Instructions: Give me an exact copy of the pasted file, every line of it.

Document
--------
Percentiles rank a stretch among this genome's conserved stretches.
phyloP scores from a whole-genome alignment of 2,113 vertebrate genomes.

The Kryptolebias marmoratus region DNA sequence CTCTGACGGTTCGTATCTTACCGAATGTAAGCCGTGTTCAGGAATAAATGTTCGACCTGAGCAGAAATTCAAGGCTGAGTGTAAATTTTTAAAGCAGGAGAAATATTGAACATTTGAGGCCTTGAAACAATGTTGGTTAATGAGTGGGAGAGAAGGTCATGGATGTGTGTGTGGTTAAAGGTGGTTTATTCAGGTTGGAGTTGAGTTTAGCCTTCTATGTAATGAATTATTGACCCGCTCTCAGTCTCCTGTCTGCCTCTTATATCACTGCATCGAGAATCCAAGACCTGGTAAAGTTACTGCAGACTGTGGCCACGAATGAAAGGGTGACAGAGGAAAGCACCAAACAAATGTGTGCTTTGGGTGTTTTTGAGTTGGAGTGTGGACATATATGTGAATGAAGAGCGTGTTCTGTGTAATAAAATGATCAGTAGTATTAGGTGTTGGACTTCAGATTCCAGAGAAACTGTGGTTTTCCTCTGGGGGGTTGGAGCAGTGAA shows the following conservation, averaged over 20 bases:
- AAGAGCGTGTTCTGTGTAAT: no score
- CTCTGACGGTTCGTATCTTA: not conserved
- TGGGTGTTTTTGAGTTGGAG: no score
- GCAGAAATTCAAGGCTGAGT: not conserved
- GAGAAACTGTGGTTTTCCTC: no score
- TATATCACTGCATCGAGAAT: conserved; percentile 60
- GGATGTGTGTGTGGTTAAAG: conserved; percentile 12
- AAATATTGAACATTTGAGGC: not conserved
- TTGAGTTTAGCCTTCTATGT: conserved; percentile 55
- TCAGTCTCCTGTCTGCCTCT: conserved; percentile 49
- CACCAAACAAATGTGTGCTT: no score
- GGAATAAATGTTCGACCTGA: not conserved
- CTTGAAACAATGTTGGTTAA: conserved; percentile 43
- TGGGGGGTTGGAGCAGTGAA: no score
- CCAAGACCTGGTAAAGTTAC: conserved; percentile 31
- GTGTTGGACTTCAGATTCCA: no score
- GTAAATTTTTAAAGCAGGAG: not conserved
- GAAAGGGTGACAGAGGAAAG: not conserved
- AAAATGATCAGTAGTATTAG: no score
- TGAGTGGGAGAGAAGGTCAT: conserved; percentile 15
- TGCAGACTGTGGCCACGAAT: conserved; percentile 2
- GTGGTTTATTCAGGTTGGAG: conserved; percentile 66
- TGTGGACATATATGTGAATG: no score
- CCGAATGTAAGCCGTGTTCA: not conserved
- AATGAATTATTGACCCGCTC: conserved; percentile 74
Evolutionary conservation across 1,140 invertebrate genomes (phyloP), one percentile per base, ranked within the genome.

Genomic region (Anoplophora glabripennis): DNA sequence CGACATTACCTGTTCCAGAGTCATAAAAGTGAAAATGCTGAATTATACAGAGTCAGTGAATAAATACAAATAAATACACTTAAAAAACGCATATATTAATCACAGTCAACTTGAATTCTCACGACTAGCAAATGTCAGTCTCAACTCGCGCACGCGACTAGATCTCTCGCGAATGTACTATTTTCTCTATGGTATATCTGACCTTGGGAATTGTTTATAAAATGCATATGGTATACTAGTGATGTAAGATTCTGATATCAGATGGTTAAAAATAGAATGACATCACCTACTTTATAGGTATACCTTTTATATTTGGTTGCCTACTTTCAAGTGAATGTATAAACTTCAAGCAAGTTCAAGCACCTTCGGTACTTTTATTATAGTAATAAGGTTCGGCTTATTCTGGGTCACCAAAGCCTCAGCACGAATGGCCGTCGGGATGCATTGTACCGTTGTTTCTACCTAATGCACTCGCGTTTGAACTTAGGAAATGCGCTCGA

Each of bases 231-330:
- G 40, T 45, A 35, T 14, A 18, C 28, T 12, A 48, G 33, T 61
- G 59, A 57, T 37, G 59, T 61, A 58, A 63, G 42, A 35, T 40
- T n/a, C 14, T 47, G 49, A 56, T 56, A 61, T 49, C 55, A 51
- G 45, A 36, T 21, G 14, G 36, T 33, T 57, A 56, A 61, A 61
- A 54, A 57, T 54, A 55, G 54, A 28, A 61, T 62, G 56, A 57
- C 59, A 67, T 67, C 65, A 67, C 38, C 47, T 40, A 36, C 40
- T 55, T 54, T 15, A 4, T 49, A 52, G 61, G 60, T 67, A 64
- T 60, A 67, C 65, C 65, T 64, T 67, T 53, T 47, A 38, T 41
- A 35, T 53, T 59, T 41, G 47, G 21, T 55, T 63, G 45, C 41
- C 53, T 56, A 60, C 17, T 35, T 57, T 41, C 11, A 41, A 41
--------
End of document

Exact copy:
Percentiles rank a stretch among this genome's conserved stretches.
phyloP scores from a whole-genome alignment of 2,113 vertebrate genomes.

The Kryptolebias marmoratus region DNA sequence CTCTGACGGTTCGTATCTTACCGAATGTAAGCCGTGTTCAGGAATAAATGTTCGACCTGAGCAGAAATTCAAGGCTGAGTGTAAATTTTTAAAGCAGGAGAAATATTGAACATTTGAGGCCTTGAAACAATGTTGGTTAATGAGTGGGAGAGAAGGTCATGGATGTGTGTGTGGTTAAAGGTGGTTTATTCAGGTTGGAGTTGAGTTTAGCCTTCTATGTAATGAATTATTGACCCGCTCTCAGTCTCCTGTCTGCCTCTTATATCACTGCATCGAGAATCCAAGACCTGGTAAAGTTACTGCAGACTGTGGCCACGAATGAAAGGGTGACAGAGGAAAGCACCAAACAAATGTGTGCTTTGGGTGTTTTTGAGTTGGAGTGTGGACATATATGTGAATGAAGAGCGTGTTCTGTGTAATAAAATGATCAGTAGTATTAGGTGTTGGACTTCAGATTCCAGAGAAACTGTGGTTTTCCTCTGGGGGGTTGGAGCAGTGAA shows the following conservation, averaged over 20 bases:
- AAGAGCGTGTTCTGTGTAAT: no score
- CTCTGACGGTTCGTATCTTA: not conserved
- TGGGTGTTTTTGAGTTGGAG: no score
- GCAGAAATTCAAGGCTGAGT: not conserved
- GAGAAACTGTGGTTTTCCTC: no score
- TATATCACTGCATCGAGAAT: conserved; percentile 60
- GGATGTGTGTGTGGTTAAAG: conserved; percentile 12
- AAATATTGAACATTTGAGGC: not conserved
- TTGAGTTTAGCCTTCTATGT: conserved; percentile 55
- TCAGTCTCCTGTCTGCCTCT: conserved; percentile 49
- CACCAAACAAATGTGTGCTT: no score
- GGAATAAATGTTCGACCTGA: not conserved
- CTTGAAACAATGTTGGTTAA: conserved; percentile 43
- TGGGGGGTTGGAGCAGTGAA: no score
- CCAAGACCTGGTAAAGTTAC: conserved; percentile 31
- GTGTTGGACTTCAGATTCCA: no score
- GTAAATTTTTAAAGCAGGAG: not conserved
- GAAAGGGTGACAGAGGAAAG: not conserved
- AAAATGATCAGTAGTATTAG: no score
- TGAGTGGGAGAGAAGGTCAT: conserved; percentile 15
- TGCAGACTGTGGCCACGAAT: conserved; percentile 2
- GTGGTTTATTCAGGTTGGAG: conserved; percentile 66
- TGTGGACATATATGTGAATG: no score
- CCGAATGTAAGCCGTGTTCA: not conserved
- AATGAATTATTGACCCGCTC: conserved; percentile 74
Evolutionary conservation across 1,140 invertebrate genomes (phyloP), one percentile per base, ranked within the genome.

Genomic region (Anoplophora glabripennis): DNA sequence CGACATTACCTGTTCCAGAGTCATAAAAGTGAAAATGCTGAATTATACAGAGTCAGTGAATAAATACAAATAAATACACTTAAAAAACGCATATATTAATCACAGTCAACTTGAATTCTCACGACTAGCAAATGTCAGTCTCAACTCGCGCACGCGACTAGATCTCTCGCGAATGTACTATTTTCTCTATGGTATATCTGACCTTGGGAATTGTTTATAAAATGCATATGGTATACTAGTGATGTAAGATTCTGATATCAGATGGTTAAAAATAGAATGACATCACCTACTTTATAGGTATACCTTTTATATTTGGTTGCCTACTTTCAAGTGAATGTATAAACTTCAAGCAAGTTCAAGCACCTTCGGTACTTTTATTATAGTAATAAGGTTCGGCTTATTCTGGGTCACCAAAGCCTCAGCACGAATGGCCGTCGGGATGCATTGTACCGTTGTTTCTACCTAATGCACTCGCGTTTGAACTTAGGAAATGCGCTCGA

Each of bases 231-330:
- G 40, T 45, A 35, T 14, A 18, C 28, T 12, A 48, G 33, T 61
- G 59, A 57, T 37, G 59, T 61, A 58, A 63, G 42, A 35, T 40
- T n/a, C 14, T 47, G 49, A 56, T 56, A 61, T 49, C 55, A 51
- G 45, A 36, T 21, G 14, G 36, T 33, T 57, A 56, A 61, A 61
- A 54, A 57, T 54, A 55, G 54, A 28, A 61, T 62, G 56, A 57
- C 59, A 67, T 67, C 65, A 67, C 38, C 47, T 40, A 36, C 40
- T 55, T 54, T 15, A 4, T 49, A 52, G 61, G 60, T 67, A 64
- T 60, A 67, C 65, C 65, T 64, T 67, T 53, T 47, A 38, T 41
- A 35, T 53, T 59, T 41, G 47, G 21, T 55, T 63, G 45, C 41
- C 53, T 56, A 60, C 17, T 35, T 57, T 41, C 11, A 41, A 41